First-postgraduate-year resident clinical time use on three specialty rotations

A. Roy Magnusson, Jerris R. Hedges, Richard Harper, Paul Greaves

Research output: Contribution to journalArticle

4 Citations (Scopus)

Abstract

Objective: To compare in-hospital time uses by first-postgraduate-year (PGY1) residents during rotations in emergency medicine (EM), internal medicine (IM), and surgery (S). This article reports the clinical components of residency time use. Methods: A cross-sectional, observational study of the clinical activities of EM PGY1 residents was performed while the residents were on duty during the three specialty rotations. The activities were recorded by an observer using a log with predetermined categories for clinical activities. A time-blocked, convenience sample of resident shifts was observed for each service rotation. The sample was proportional to the total number of hours for which a PGY1 resident was expected to be in the hospital during a rotation on that service. No attempt was made to sample the same resident at all time periods or on all rotations. Proportions were compared by X2; α = 0.0001. Results: Twelve PGY1 residents were observed for a total of 166 hours on S, 156 hours on IM, and 120 hours on EM. These hourly amounts were representative of a typical two-week span of service on each rotation for the residents. On average, the residents spent 57% of their time on clinical or service-oriented activities. During EM and IM rotations, the residents spent most of their time performing clinical information gathering and engaging in case management and data synthesis (52% of total clinical effort). Within this category, residents on EM were more involved with case discussion and review of ancillarY test results than on IM (34% vs 20% of time in this categorY). Conversely, proportionately less time in this categorY was devoted to documentation on the EM vs IM rotation (56% vs 80%; p <0.0001). The greatest opportunity to perform procedures was on the S rotation (31% of total clinical time vs 6% for other specialties; p <0.0001). Conclusion: Awareness of the clinical activities performed on PGY1 rotations can help residency directors anticipate educational needs to balance their residents' experience. Since 29% and 42% of total clinical time on PGY1 EM and IM rotations, respectively, is focused on documentation, efforts to enhance charting skills and efficiency are warranted. Also, efforts to enhance PGY1 procedural experience outside of the S rotation appear warranted.

Original languageEnglish (US)
Pages (from-to)939-946
Number of pages8
JournalAcademic Emergency Medicine
Volume6
Issue number9
StatePublished - Sep 1999

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Emergency Medicine
Internal Medicine
Internship and Residency
Documentation
Case Management
Observational Studies
Cross-Sectional Studies

Keywords

  • Clinical practice
  • Emergency medicine
  • Graduate medical education
  • Internal medicine
  • Resident
  • Surgery
  • Time study
  • Training

ASJC Scopus subject areas

  • Emergency Medicine

Cite this

Magnusson, A. R., Hedges, J. R., Harper, R., & Greaves, P. (1999). First-postgraduate-year resident clinical time use on three specialty rotations. Academic Emergency Medicine, 6(9), 939-946.

First-postgraduate-year resident clinical time use on three specialty rotations. / Magnusson, A. Roy; Hedges, Jerris R.; Harper, Richard; Greaves, Paul.

In: Academic Emergency Medicine, Vol. 6, No. 9, 09.1999, p. 939-946.

Research output: Contribution to journalArticle

Magnusson, AR, Hedges, JR, Harper, R & Greaves, P 1999, 'First-postgraduate-year resident clinical time use on three specialty rotations', Academic Emergency Medicine, vol. 6, no. 9, pp. 939-946.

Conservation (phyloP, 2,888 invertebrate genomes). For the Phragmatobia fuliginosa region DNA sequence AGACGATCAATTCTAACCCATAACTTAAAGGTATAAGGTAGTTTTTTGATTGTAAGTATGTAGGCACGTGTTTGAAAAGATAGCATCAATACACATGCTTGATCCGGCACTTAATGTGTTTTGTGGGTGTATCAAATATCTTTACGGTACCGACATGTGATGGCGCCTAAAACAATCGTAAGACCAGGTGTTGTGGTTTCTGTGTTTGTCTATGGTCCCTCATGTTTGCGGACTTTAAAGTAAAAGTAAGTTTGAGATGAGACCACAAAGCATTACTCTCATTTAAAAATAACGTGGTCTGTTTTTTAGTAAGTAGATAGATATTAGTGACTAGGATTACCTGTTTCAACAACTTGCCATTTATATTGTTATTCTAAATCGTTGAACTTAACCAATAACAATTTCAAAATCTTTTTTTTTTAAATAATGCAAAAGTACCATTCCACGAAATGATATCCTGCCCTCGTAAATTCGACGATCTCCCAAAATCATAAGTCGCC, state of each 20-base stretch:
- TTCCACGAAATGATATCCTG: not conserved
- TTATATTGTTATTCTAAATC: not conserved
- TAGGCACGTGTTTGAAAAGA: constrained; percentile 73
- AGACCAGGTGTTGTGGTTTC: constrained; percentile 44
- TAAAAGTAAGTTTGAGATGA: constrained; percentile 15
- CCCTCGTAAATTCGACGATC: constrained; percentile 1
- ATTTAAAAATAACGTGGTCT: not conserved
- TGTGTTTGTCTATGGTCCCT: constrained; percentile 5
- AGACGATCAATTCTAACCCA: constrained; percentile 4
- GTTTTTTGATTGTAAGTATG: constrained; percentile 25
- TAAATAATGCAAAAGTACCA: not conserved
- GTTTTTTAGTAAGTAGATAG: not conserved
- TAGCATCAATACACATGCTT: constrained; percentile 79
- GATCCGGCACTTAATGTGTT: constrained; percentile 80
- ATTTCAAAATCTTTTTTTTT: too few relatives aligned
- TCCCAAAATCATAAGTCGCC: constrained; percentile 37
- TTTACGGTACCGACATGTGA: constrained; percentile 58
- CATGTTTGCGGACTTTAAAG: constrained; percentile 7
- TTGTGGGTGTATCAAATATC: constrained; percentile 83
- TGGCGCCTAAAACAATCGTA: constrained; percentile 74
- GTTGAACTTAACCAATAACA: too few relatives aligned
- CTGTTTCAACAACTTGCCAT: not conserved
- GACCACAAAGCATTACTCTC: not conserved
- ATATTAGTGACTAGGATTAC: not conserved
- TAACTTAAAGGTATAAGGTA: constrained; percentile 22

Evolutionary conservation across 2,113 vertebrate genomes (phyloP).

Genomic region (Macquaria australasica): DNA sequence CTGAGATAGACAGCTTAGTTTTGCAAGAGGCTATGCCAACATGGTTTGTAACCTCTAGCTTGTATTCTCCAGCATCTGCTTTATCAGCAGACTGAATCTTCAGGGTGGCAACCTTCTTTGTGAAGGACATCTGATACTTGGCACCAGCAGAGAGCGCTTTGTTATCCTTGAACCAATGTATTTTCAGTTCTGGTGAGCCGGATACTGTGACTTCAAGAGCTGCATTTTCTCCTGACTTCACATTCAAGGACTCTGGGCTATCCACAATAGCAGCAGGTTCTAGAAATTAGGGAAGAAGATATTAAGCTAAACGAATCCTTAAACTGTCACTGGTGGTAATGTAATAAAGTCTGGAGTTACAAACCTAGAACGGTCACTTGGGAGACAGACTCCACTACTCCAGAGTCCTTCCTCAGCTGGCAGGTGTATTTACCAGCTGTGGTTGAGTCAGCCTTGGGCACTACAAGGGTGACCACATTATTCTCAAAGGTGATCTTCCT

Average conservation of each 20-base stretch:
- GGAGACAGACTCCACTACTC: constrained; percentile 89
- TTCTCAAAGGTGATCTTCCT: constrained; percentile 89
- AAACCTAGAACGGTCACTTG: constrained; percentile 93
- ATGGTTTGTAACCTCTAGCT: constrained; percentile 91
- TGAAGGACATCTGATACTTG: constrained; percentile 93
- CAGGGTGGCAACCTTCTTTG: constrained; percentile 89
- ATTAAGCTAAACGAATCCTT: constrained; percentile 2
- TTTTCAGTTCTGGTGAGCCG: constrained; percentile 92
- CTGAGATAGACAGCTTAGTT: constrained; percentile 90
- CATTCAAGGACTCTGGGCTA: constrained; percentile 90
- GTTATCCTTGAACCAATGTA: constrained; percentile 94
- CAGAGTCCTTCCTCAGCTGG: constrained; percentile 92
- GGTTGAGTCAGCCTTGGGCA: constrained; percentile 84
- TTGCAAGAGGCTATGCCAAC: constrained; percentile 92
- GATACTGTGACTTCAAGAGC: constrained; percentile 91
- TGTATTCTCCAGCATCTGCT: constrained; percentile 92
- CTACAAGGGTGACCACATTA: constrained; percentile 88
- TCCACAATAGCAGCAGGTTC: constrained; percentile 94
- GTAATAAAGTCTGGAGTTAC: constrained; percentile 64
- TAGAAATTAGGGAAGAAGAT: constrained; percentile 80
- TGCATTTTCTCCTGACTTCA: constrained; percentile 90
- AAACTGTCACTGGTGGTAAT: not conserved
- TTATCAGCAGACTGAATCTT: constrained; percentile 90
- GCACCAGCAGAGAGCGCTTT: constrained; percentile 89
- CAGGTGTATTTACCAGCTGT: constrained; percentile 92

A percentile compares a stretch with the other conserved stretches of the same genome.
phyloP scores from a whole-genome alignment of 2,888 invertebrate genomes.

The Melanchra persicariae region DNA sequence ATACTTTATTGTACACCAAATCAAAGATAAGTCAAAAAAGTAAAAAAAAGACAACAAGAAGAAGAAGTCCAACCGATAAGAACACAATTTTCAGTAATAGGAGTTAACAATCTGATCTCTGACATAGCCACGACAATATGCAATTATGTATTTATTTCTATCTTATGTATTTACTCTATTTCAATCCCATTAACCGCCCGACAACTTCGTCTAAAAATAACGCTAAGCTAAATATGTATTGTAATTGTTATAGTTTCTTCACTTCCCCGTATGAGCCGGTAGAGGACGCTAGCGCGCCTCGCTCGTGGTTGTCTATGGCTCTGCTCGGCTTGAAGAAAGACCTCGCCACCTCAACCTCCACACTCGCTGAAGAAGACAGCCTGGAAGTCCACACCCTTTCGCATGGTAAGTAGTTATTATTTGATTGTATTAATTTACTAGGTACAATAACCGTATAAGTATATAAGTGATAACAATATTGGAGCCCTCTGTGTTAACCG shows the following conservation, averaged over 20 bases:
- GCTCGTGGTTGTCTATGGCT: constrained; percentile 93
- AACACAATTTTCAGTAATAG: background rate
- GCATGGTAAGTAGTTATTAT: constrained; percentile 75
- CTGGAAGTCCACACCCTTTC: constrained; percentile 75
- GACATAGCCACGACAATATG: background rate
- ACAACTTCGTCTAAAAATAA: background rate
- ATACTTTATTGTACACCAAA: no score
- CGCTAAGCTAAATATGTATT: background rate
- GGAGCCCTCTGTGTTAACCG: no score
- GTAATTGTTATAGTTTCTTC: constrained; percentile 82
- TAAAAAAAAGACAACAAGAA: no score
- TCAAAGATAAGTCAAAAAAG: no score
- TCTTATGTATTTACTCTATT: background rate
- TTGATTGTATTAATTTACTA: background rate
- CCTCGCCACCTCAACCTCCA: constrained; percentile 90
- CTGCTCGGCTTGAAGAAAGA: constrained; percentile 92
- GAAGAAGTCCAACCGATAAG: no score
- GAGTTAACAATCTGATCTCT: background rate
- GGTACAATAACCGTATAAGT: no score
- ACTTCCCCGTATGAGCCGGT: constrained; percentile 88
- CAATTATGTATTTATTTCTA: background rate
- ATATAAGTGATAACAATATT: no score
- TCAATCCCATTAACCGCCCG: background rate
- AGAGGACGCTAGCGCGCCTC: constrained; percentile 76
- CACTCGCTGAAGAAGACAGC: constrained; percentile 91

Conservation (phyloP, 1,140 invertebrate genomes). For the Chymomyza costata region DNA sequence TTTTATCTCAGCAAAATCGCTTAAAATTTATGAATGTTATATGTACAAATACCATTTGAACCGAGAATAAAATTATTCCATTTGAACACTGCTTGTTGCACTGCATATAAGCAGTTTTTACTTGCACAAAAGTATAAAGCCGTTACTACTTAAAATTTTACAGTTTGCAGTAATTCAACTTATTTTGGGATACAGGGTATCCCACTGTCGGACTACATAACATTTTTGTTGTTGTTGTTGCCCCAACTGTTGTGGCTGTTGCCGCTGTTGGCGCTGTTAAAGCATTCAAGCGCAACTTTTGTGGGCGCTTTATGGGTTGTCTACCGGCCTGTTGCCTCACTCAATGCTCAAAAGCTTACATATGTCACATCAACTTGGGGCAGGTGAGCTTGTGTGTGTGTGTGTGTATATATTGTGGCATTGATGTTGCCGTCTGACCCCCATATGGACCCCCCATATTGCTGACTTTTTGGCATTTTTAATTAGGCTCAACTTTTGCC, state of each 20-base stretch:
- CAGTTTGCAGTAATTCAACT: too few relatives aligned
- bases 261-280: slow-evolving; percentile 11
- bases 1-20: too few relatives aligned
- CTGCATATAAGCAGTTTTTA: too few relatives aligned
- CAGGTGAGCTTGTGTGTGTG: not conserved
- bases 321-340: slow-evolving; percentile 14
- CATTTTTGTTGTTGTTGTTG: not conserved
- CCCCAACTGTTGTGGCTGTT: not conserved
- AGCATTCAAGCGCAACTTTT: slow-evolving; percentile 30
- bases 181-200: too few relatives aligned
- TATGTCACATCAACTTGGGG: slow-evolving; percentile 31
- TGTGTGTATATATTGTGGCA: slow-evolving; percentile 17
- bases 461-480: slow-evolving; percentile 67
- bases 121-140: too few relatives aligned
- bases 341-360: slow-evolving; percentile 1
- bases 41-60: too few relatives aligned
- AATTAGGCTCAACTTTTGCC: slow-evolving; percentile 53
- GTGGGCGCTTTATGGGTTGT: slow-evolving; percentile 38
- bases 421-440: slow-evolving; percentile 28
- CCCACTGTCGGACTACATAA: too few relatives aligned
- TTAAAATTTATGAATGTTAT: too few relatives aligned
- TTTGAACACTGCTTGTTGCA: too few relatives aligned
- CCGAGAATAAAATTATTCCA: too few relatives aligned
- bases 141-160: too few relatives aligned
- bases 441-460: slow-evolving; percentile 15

Magnusson AR, Hedges JR, Harper R, Greaves P. First-postgraduate-year resident clinical time use on three specialty rotations. Academic Emergency Medicine. 1999 Sep;6(9):939-946.
Magnusson, A. Roy ; Hedges, Jerris R. ; Harper, Richard ; Greaves, Paul. / First-postgraduate-year resident clinical time use on three specialty rotations. In: Academic Emergency Medicine. 1999 ; Vol. 6, No. 9. pp. 939-946.
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abstract = "Objective: To compare in-hospital time uses by first-postgraduate-year (PGY1) residents during rotations in emergency medicine (EM), internal medicine (IM), and surgery (S). This article reports the clinical components of residency time use. Methods: A cross-sectional, observational study of the clinical activities of EM PGY1 residents was performed while the residents were on duty during the three specialty rotations. The activities were recorded by an observer using a log with predetermined categories for clinical activities. A time-blocked, convenience sample of resident shifts was observed for each service rotation. The sample was proportional to the total number of hours for which a PGY1 resident was expected to be in the hospital during a rotation on that service. No attempt was made to sample the same resident at all time periods or on all rotations. Proportions were compared by X2; α = 0.0001. Results: Twelve PGY1 residents were observed for a total of 166 hours on S, 156 hours on IM, and 120 hours on EM. These hourly amounts were representative of a typical two-week span of service on each rotation for the residents. On average, the residents spent 57{\%} of their time on clinical or service-oriented activities. During EM and IM rotations, the residents spent most of their time performing clinical information gathering and engaging in case management and data synthesis (52{\%} of total clinical effort). Within this category, residents on EM were more involved with case discussion and review of ancillarY test results than on IM (34{\%} vs 20{\%} of time in this categorY). Conversely, proportionately less time in this categorY was devoted to documentation on the EM vs IM rotation (56{\%} vs 80{\%}; p <0.0001). The greatest opportunity to perform procedures was on the S rotation (31{\%} of total clinical time vs 6{\%} for other specialties; p <0.0001). Conclusion: Awareness of the clinical activities performed on PGY1 rotations can help residency directors anticipate educational needs to balance their residents' experience. Since 29{\%} and 42{\%} of total clinical time on PGY1 EM and IM rotations, respectively, is focused on documentation, efforts to enhance charting skills and efficiency are warranted. Also, efforts to enhance PGY1 procedural experience outside of the S rotation appear warranted.",